The bottom line is that the poll’s discoveries were totally mundane. The media avoided the reporting of exculpating tidbits such as Barack Obama having led all public figures with a 30 percent “very favorable” rating. Further, that 82 percent of whites versus 84 percent of “all respondents” agreed with the statement that Barack Obama’s race was not going to influence their vote is another eventuality which journalists thought best not to mention.
More damning is that Pew Research conducted a poll of their own earlier this year addressing the perceptions of blacks, whites, and Hispanics towards one another. Its revelation — “the overall portrait of race relations is one of moderation, stability, and modest progress” — was too positive for journalists to acknowledge. Pew differed from Stanford by neglecting to isolate whites as a group. On this occasion, 82 percent of whites had a “very favorable” or “mostly favorable” opinion of blacks. In harmony with Caucasian perception, 80 percent of blacks perceived whites in a “very favorable” or “mostly favorable” light. The proper conclusion to draw from this information is that America’s citizens are a high-functioning and kindly lot; however, good news will not pique the interest of our press corps, which remains mired in the days of segregation.
A defining characteristic of the fashion by which the media attempts to mislead and indoctrinate our people is through omission of fact. Should whites fail to embrace Senator Obama it proves their underlying racism, but if blacks back him near unanimously — as they overwhelmingly did in the Democratic primaries of South Carolina, Georgia, Alabama, Louisiana, and Mississippi — it proves that they… supported a Democratic candidate. The sultans of spin were pleased to publicize the results from Stanford, yet analyzing it in the context of monolithic black support for Obama remains off limits. Clearly, racism is in the eye of the fabricator.
In all likelihood, a biracial background has been a net positive for the junior senator from Illinois. Were it not for his mixed ethnicity he would continue to merely represent my state as opposed to being the nation’s presumptive savior. Geraldine Ferraro had it right when she said, “If Obama was a white man, he would not be in this position. And if he was a woman of any color, he would not be in this position. He happens to be very lucky to be who he is. And the country is caught up in the concept.”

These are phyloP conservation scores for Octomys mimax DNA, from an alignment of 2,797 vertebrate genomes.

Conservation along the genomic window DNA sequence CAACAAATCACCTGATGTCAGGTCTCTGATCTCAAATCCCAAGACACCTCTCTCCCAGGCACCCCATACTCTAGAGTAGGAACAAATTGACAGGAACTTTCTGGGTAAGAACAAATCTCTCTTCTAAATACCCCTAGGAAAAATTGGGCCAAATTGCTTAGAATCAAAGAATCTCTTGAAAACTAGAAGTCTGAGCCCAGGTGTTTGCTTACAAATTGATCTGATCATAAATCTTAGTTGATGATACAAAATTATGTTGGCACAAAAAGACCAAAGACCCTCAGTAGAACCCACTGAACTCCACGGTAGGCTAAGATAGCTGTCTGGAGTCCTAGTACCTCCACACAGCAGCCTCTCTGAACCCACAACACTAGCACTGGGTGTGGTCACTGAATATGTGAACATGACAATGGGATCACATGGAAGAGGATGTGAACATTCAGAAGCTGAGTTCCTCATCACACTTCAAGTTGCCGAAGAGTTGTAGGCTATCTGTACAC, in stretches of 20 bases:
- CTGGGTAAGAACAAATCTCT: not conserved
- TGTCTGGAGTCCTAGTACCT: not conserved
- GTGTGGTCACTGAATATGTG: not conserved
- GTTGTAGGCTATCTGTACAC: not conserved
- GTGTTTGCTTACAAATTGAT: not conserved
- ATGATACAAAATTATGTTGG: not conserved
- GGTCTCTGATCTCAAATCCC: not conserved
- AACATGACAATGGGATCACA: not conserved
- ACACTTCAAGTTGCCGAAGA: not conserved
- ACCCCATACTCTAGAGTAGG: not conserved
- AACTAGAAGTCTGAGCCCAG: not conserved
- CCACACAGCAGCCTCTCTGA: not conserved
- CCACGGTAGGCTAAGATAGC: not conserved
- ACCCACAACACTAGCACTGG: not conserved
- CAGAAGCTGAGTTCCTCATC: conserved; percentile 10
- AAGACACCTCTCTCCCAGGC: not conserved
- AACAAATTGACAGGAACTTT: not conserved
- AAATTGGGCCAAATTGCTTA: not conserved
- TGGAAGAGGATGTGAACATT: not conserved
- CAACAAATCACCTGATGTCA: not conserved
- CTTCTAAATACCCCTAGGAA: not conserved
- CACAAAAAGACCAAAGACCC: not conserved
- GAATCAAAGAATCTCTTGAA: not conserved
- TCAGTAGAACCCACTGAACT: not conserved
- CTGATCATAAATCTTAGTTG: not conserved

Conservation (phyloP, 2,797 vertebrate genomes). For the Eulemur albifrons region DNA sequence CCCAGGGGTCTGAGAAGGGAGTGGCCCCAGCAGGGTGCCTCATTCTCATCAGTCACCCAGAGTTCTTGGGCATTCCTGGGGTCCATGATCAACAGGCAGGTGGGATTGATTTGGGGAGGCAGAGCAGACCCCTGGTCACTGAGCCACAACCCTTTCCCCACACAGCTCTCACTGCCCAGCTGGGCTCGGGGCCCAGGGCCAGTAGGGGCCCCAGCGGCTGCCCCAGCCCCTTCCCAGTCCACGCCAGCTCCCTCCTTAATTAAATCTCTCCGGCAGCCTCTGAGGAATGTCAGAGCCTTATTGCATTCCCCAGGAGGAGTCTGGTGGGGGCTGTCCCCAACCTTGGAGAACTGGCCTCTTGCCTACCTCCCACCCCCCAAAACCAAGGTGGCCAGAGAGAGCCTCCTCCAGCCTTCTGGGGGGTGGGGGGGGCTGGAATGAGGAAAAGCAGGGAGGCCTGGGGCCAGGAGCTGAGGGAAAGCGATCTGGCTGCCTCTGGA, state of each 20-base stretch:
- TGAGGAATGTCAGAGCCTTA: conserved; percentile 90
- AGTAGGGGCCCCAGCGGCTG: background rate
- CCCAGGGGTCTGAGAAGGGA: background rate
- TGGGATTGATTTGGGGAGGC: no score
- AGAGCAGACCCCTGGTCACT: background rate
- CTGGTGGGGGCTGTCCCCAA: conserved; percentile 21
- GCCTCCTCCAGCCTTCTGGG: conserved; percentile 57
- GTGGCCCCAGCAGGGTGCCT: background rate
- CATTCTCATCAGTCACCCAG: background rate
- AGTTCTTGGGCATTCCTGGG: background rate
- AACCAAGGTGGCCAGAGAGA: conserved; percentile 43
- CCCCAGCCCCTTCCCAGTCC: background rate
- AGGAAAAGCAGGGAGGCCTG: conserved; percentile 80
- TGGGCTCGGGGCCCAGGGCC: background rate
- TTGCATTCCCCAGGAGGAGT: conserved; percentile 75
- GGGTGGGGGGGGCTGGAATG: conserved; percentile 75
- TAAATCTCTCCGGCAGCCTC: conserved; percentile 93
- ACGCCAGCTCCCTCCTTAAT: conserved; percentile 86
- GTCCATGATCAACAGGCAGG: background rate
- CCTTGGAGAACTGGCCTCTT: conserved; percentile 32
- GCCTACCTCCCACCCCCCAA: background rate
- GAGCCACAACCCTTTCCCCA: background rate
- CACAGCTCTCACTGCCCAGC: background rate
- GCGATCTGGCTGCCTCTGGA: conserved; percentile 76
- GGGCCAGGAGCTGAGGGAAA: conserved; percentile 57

We certainly are, unfortunately. White guiltists everywhere have queued up in diversity droves to stand with him. My town now pulsates with every manner of yuppie sporting his kitsch. Personally, in regards to the Bradley effect, I do not doubt that Obama will under-perform on November 4 and perhaps even among those wearing the goofy symbols of his personality cult. The rationale for a possible disparity between pre-election polling and his final results will be more a product of political correctness than racism. Thus, a PC, or politically correct, effect is the accurate term, rather than one bearing the name of Bradley.
Many whites may countermand their public utterances in the privacy of the voting booth, and the most likely justification for their doing so is that political correctness has cowed and emasculated them to the point in which a passive-aggressive rebellion is the only one viable. PC is a bully which eventually alienates most of those who are exposed to it. The thought processes of the person who abandons Obama in private do not involve “I don’t like Barack because he’s black,” but instead, “Fine, I told those idiots what they wanted to hear and now I’ll do what I want to do.”
Most people do not want trouble and having vigorous arguments in the street with activists/pollsters counts as “trouble” in their eyes. This is definitely true of moderates who bear the appellation they do as a function of being less resolute than the rest of us. Swing voters are swing voters for a reason. Generally, they are not very serious about politics and possess no underlying ideology.
As opposed to answering questions about preference in the manner of conservatives — “Of course I’m not voting for Barack Obama. He’s a leftist!” — they will consider superfluous factors like confidence level, speaking style, appearance, and what others think of their choice. The latter is key in this context. The perceptions of others fuel what we term the PC effect. It’s politically correct to back Barack so many vow to do so, but ultimately they may reconsider.
Certainly, these are bleak days for the McCain campaign. Perhaps the natural inclination of people to stand up to a bully will force the timid to reverse their past declarations and assert themselves on Election Day — and, thereby, alter the course of history.